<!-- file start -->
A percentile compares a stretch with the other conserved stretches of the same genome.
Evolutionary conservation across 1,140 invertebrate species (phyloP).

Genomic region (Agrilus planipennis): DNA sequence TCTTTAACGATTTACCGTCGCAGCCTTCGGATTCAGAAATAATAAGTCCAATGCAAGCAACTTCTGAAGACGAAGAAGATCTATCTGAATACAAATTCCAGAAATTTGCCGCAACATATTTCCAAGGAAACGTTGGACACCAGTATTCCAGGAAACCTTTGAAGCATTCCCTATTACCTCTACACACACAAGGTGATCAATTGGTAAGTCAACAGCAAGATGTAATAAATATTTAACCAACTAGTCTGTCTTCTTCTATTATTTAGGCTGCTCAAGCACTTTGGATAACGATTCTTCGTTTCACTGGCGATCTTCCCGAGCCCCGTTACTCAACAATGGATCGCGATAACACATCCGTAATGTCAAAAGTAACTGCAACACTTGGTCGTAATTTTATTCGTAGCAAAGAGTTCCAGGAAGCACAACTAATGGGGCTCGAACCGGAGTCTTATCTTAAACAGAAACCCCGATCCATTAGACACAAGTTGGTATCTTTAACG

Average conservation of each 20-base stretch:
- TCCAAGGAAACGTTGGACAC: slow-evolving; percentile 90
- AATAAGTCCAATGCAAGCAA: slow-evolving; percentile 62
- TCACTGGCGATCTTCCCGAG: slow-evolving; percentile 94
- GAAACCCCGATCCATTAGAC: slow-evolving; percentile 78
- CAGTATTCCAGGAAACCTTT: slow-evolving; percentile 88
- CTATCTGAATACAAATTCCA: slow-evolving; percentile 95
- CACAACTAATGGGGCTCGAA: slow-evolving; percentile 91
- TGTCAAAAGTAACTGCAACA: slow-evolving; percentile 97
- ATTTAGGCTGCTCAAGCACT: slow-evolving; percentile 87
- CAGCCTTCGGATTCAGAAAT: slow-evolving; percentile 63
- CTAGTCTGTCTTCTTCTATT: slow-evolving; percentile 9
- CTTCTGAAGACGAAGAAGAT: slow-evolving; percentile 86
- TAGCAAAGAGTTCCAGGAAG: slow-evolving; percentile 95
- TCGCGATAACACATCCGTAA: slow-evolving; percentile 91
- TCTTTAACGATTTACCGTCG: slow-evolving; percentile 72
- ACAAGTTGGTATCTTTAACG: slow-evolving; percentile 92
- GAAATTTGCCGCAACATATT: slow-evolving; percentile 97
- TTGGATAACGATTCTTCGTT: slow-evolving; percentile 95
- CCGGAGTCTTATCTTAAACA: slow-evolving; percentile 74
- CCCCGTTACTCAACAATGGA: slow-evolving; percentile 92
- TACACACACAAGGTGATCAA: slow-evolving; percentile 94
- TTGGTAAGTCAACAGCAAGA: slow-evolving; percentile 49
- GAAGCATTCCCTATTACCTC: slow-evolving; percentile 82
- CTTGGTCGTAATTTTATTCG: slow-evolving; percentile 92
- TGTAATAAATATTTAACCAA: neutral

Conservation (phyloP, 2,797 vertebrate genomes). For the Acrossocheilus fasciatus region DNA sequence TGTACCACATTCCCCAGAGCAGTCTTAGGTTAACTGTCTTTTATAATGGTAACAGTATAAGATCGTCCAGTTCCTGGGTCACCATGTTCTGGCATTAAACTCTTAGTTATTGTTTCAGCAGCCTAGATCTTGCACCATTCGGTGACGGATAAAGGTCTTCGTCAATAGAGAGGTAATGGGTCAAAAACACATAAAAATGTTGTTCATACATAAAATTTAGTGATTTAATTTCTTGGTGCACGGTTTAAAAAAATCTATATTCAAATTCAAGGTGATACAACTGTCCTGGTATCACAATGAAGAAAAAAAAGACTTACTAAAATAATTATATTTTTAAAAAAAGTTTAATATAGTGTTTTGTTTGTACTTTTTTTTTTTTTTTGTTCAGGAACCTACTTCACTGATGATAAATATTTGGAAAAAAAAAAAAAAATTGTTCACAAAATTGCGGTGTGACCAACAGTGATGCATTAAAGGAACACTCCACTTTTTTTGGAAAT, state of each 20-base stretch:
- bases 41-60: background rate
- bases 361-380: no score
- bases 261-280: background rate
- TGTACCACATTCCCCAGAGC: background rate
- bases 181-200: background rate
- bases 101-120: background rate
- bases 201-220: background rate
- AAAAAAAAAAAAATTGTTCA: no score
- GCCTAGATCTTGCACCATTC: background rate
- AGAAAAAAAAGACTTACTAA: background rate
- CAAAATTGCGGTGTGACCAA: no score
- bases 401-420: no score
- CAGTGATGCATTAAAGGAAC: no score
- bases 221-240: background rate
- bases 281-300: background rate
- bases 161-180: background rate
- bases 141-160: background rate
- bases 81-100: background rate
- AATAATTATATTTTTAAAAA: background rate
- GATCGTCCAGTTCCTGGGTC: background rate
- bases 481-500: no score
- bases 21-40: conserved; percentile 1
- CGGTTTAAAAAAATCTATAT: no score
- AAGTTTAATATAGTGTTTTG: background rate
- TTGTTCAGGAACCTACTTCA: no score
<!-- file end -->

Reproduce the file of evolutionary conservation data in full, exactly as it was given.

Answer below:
A percentile compares a stretch with the other conserved stretches of the same genome.
Evolutionary conservation across 1,140 invertebrate species (phyloP).

Genomic region (Agrilus planipennis): DNA sequence TCTTTAACGATTTACCGTCGCAGCCTTCGGATTCAGAAATAATAAGTCCAATGCAAGCAACTTCTGAAGACGAAGAAGATCTATCTGAATACAAATTCCAGAAATTTGCCGCAACATATTTCCAAGGAAACGTTGGACACCAGTATTCCAGGAAACCTTTGAAGCATTCCCTATTACCTCTACACACACAAGGTGATCAATTGGTAAGTCAACAGCAAGATGTAATAAATATTTAACCAACTAGTCTGTCTTCTTCTATTATTTAGGCTGCTCAAGCACTTTGGATAACGATTCTTCGTTTCACTGGCGATCTTCCCGAGCCCCGTTACTCAACAATGGATCGCGATAACACATCCGTAATGTCAAAAGTAACTGCAACACTTGGTCGTAATTTTATTCGTAGCAAAGAGTTCCAGGAAGCACAACTAATGGGGCTCGAACCGGAGTCTTATCTTAAACAGAAACCCCGATCCATTAGACACAAGTTGGTATCTTTAACG

Average conservation of each 20-base stretch:
- TCCAAGGAAACGTTGGACAC: slow-evolving; percentile 90
- AATAAGTCCAATGCAAGCAA: slow-evolving; percentile 62
- TCACTGGCGATCTTCCCGAG: slow-evolving; percentile 94
- GAAACCCCGATCCATTAGAC: slow-evolving; percentile 78
- CAGTATTCCAGGAAACCTTT: slow-evolving; percentile 88
- CTATCTGAATACAAATTCCA: slow-evolving; percentile 95
- CACAACTAATGGGGCTCGAA: slow-evolving; percentile 91
- TGTCAAAAGTAACTGCAACA: slow-evolving; percentile 97
- ATTTAGGCTGCTCAAGCACT: slow-evolving; percentile 87
- CAGCCTTCGGATTCAGAAAT: slow-evolving; percentile 63
- CTAGTCTGTCTTCTTCTATT: slow-evolving; percentile 9
- CTTCTGAAGACGAAGAAGAT: slow-evolving; percentile 86
- TAGCAAAGAGTTCCAGGAAG: slow-evolving; percentile 95
- TCGCGATAACACATCCGTAA: slow-evolving; percentile 91
- TCTTTAACGATTTACCGTCG: slow-evolving; percentile 72
- ACAAGTTGGTATCTTTAACG: slow-evolving; percentile 92
- GAAATTTGCCGCAACATATT: slow-evolving; percentile 97
- TTGGATAACGATTCTTCGTT: slow-evolving; percentile 95
- CCGGAGTCTTATCTTAAACA: slow-evolving; percentile 74
- CCCCGTTACTCAACAATGGA: slow-evolving; percentile 92
- TACACACACAAGGTGATCAA: slow-evolving; percentile 94
- TTGGTAAGTCAACAGCAAGA: slow-evolving; percentile 49
- GAAGCATTCCCTATTACCTC: slow-evolving; percentile 82
- CTTGGTCGTAATTTTATTCG: slow-evolving; percentile 92
- TGTAATAAATATTTAACCAA: neutral

Conservation (phyloP, 2,797 vertebrate genomes). For the Acrossocheilus fasciatus region DNA sequence TGTACCACATTCCCCAGAGCAGTCTTAGGTTAACTGTCTTTTATAATGGTAACAGTATAAGATCGTCCAGTTCCTGGGTCACCATGTTCTGGCATTAAACTCTTAGTTATTGTTTCAGCAGCCTAGATCTTGCACCATTCGGTGACGGATAAAGGTCTTCGTCAATAGAGAGGTAATGGGTCAAAAACACATAAAAATGTTGTTCATACATAAAATTTAGTGATTTAATTTCTTGGTGCACGGTTTAAAAAAATCTATATTCAAATTCAAGGTGATACAACTGTCCTGGTATCACAATGAAGAAAAAAAAGACTTACTAAAATAATTATATTTTTAAAAAAAGTTTAATATAGTGTTTTGTTTGTACTTTTTTTTTTTTTTTGTTCAGGAACCTACTTCACTGATGATAAATATTTGGAAAAAAAAAAAAAAATTGTTCACAAAATTGCGGTGTGACCAACAGTGATGCATTAAAGGAACACTCCACTTTTTTTGGAAAT, state of each 20-base stretch:
- bases 41-60: background rate
- bases 361-380: no score
- bases 261-280: background rate
- TGTACCACATTCCCCAGAGC: background rate
- bases 181-200: background rate
- bases 101-120: background rate
- bases 201-220: background rate
- AAAAAAAAAAAAATTGTTCA: no score
- GCCTAGATCTTGCACCATTC: background rate
- AGAAAAAAAAGACTTACTAA: background rate
- CAAAATTGCGGTGTGACCAA: no score
- bases 401-420: no score
- CAGTGATGCATTAAAGGAAC: no score
- bases 221-240: background rate
- bases 281-300: background rate
- bases 161-180: background rate
- bases 141-160: background rate
- bases 81-100: background rate
- AATAATTATATTTTTAAAAA: background rate
- GATCGTCCAGTTCCTGGGTC: background rate
- bases 481-500: no score
- bases 21-40: conserved; percentile 1
- CGGTTTAAAAAAATCTATAT: no score
- AAGTTTAATATAGTGTTTTG: background rate
- TTGTTCAGGAACCTACTTCA: no score